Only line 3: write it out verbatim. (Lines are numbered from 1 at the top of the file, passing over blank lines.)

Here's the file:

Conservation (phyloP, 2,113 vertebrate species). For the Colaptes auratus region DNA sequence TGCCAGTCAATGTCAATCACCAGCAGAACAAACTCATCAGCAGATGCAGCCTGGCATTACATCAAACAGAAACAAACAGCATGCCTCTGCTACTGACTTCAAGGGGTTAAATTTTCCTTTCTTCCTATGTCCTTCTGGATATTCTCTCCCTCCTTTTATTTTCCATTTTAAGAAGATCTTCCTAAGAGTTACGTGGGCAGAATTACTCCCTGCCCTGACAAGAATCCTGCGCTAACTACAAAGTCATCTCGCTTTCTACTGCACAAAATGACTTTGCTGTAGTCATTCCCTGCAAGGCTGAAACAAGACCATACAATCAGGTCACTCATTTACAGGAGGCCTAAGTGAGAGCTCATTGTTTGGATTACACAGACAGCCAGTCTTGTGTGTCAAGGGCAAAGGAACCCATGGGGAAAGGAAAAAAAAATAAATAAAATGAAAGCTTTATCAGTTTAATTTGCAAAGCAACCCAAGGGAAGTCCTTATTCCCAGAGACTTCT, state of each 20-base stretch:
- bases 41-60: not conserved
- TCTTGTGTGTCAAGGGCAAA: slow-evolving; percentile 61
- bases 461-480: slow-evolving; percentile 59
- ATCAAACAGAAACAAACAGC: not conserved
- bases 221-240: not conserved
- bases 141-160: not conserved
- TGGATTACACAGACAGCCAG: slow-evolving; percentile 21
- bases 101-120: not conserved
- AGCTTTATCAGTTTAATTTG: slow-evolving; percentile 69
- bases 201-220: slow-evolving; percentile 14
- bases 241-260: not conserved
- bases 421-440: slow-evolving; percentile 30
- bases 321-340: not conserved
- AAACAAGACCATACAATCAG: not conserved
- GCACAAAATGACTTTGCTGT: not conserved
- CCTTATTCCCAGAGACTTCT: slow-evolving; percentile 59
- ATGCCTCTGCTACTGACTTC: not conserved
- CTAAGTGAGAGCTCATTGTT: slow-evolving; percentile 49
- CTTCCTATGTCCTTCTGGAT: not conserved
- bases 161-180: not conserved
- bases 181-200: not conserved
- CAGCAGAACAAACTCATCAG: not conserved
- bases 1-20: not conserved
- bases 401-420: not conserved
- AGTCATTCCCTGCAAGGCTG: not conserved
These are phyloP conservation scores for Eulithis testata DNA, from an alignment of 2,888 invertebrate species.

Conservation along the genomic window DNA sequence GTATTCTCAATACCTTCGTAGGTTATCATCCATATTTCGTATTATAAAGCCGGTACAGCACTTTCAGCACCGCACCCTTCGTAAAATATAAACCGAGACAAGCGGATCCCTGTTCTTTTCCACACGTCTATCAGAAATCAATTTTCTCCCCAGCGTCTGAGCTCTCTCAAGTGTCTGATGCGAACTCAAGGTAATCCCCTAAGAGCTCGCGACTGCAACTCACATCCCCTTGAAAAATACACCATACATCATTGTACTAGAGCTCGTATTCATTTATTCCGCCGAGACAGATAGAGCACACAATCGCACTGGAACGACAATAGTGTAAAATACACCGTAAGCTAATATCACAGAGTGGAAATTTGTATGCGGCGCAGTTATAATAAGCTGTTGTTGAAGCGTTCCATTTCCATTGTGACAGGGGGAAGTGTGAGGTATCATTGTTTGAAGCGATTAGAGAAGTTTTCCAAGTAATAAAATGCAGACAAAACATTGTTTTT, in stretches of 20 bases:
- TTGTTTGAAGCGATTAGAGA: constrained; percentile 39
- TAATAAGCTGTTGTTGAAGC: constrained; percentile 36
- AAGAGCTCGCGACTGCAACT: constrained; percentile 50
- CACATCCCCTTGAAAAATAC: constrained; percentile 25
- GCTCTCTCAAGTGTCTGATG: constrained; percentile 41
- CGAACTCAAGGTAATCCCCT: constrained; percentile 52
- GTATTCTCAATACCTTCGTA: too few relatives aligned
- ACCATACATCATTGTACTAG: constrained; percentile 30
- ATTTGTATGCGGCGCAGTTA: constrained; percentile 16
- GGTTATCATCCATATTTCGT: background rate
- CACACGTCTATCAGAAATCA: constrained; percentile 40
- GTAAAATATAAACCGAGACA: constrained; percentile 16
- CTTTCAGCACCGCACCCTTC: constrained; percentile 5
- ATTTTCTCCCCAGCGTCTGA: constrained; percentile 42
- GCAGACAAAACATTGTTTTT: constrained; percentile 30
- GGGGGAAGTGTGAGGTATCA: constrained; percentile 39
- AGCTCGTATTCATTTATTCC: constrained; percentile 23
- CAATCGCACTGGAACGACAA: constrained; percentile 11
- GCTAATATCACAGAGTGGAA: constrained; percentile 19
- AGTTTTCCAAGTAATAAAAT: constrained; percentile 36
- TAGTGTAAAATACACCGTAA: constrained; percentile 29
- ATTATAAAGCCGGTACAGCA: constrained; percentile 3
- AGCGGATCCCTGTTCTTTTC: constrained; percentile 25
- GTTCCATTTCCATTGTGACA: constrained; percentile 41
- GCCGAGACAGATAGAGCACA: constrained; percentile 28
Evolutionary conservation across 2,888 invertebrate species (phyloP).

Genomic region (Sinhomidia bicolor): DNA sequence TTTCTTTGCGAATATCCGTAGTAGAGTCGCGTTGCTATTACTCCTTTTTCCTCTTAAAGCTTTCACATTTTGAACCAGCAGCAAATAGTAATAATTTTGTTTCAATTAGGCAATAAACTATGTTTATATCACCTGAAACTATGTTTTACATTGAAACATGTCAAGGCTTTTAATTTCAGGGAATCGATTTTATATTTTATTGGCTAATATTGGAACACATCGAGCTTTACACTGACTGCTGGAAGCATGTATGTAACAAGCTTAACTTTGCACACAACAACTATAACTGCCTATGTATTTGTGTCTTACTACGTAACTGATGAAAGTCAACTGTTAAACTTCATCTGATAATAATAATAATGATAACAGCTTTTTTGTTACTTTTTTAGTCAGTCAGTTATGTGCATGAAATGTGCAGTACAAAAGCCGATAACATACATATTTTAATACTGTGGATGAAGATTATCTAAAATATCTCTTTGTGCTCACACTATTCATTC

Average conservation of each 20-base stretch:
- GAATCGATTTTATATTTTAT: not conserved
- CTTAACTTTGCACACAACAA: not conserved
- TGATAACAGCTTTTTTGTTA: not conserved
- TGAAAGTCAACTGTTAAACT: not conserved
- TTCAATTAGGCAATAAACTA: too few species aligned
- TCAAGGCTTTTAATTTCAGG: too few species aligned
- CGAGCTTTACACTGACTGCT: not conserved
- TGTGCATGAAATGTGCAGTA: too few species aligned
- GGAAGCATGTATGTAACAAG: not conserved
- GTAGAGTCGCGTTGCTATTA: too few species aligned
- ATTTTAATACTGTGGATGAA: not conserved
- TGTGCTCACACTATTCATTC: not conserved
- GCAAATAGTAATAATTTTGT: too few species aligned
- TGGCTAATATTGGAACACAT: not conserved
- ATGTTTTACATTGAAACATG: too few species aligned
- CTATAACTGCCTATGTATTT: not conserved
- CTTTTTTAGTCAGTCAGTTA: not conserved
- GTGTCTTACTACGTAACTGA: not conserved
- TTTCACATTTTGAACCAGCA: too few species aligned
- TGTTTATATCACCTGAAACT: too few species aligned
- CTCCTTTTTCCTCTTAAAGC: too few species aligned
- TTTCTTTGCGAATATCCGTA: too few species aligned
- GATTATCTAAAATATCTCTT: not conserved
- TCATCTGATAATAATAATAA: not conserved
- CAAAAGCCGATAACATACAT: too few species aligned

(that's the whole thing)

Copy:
- TCTTGTGTGTCAAGGGCAAA: slow-evolving; percentile 61